We are interested in this aspect, to the extent that the comparison, the contrast between the different pieces, can bring out for the viewer that game of tensions and relationships that exists between the referent, the perception or the gaze on the part of the artist, and the work, and what is, within that dynamic, the place of the spectator finally facing the piece, with his own response and his own perception. Even when there is no referent, as is the case with abstraction, the viewer can wonder about this absence of referent or model, and wonder what has come to take its place, what kind of perception or aesthetic experience must be faced, what He poses that work without an explicit referent or model. And, consequently, the spectator can put himself for a moment in the place of the artist, and wonder about the perception that he develops and puts into play, not only about what surrounds him, the world, what is real, but also about the art itself, its history and how it transforms or settles in it.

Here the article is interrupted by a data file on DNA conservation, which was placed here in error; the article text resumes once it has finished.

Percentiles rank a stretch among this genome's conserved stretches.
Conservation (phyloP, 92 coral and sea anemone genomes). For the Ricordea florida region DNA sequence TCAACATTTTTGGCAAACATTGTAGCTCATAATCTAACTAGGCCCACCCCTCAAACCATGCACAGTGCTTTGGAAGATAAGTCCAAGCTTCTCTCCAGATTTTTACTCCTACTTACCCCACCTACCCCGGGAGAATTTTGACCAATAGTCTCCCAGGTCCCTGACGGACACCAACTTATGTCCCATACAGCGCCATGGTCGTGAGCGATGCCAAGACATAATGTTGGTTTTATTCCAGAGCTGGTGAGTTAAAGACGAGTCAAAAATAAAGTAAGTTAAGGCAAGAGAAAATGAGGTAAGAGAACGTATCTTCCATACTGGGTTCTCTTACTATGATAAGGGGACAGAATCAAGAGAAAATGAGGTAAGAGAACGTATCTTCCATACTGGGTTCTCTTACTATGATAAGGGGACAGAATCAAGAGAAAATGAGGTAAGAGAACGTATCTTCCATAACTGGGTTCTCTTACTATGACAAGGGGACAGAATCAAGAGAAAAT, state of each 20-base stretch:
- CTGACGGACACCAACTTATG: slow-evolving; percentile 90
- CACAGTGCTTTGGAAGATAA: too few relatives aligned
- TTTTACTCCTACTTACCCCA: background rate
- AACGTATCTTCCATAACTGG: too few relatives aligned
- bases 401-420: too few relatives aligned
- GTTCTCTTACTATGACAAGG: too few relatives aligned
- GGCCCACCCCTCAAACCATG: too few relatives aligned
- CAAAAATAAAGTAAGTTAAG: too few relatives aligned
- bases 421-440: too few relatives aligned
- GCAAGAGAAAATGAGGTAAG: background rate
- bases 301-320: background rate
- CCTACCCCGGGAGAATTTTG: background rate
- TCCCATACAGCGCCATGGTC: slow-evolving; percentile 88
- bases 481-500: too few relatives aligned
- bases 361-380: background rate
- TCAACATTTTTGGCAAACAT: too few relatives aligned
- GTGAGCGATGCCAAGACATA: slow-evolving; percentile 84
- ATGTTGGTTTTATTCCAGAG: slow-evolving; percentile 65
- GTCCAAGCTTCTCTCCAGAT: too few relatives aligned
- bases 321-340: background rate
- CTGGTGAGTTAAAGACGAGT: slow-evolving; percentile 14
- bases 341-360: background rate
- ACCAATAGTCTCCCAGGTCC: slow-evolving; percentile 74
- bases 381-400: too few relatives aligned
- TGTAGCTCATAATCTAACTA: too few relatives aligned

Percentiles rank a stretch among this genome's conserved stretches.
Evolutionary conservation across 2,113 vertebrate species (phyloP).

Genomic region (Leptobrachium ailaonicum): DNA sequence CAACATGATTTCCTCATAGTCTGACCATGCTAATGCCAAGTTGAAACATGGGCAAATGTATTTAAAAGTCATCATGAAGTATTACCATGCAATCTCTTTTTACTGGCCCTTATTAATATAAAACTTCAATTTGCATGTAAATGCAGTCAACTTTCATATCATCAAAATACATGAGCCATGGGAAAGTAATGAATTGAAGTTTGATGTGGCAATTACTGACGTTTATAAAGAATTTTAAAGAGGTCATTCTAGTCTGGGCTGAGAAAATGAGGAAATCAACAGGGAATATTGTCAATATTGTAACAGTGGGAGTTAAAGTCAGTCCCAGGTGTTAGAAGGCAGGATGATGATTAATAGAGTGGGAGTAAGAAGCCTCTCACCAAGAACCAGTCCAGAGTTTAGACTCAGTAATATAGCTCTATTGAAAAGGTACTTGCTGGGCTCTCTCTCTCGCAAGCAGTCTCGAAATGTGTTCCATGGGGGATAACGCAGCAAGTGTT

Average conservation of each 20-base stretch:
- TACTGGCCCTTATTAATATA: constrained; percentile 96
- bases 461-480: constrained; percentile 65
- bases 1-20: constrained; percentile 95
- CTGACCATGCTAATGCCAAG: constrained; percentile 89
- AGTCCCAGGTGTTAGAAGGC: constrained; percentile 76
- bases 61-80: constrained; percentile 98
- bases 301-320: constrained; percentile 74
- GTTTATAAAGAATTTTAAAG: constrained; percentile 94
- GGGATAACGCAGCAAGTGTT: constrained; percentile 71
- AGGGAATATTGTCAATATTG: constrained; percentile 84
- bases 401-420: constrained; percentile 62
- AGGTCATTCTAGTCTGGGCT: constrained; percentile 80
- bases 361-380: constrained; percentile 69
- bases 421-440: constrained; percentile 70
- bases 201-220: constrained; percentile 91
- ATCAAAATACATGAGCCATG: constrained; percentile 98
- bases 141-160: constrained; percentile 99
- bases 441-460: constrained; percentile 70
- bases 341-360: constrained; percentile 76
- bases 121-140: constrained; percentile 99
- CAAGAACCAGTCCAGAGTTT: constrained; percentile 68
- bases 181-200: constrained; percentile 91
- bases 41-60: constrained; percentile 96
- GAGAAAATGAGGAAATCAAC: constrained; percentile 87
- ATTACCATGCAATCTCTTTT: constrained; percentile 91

Jean-François Chevier and Catherine David advanced a reflection in an article titled «The Actuality of the Image», which may well connect with this problem and point out interesting questions and answers for a potential viewer:

«In the 20th century, photography […] has become one of the new frontiers where art and non-art join hands. Like any conquest, the expansion of art to embrace photography has meant both an expansion of the other and an alteration caused by that other. Art has abandoned the realm of fine arts. Seeing has replaced doing. The model of the workshop (as a preparatory exercise or as a simple exercise) has been replaced by the model of aesthetic appropriation […] The aesthetic appropriation to which we refer not only affects pre-existing images, but also everything that is in the world that can be perceived as an image» (5).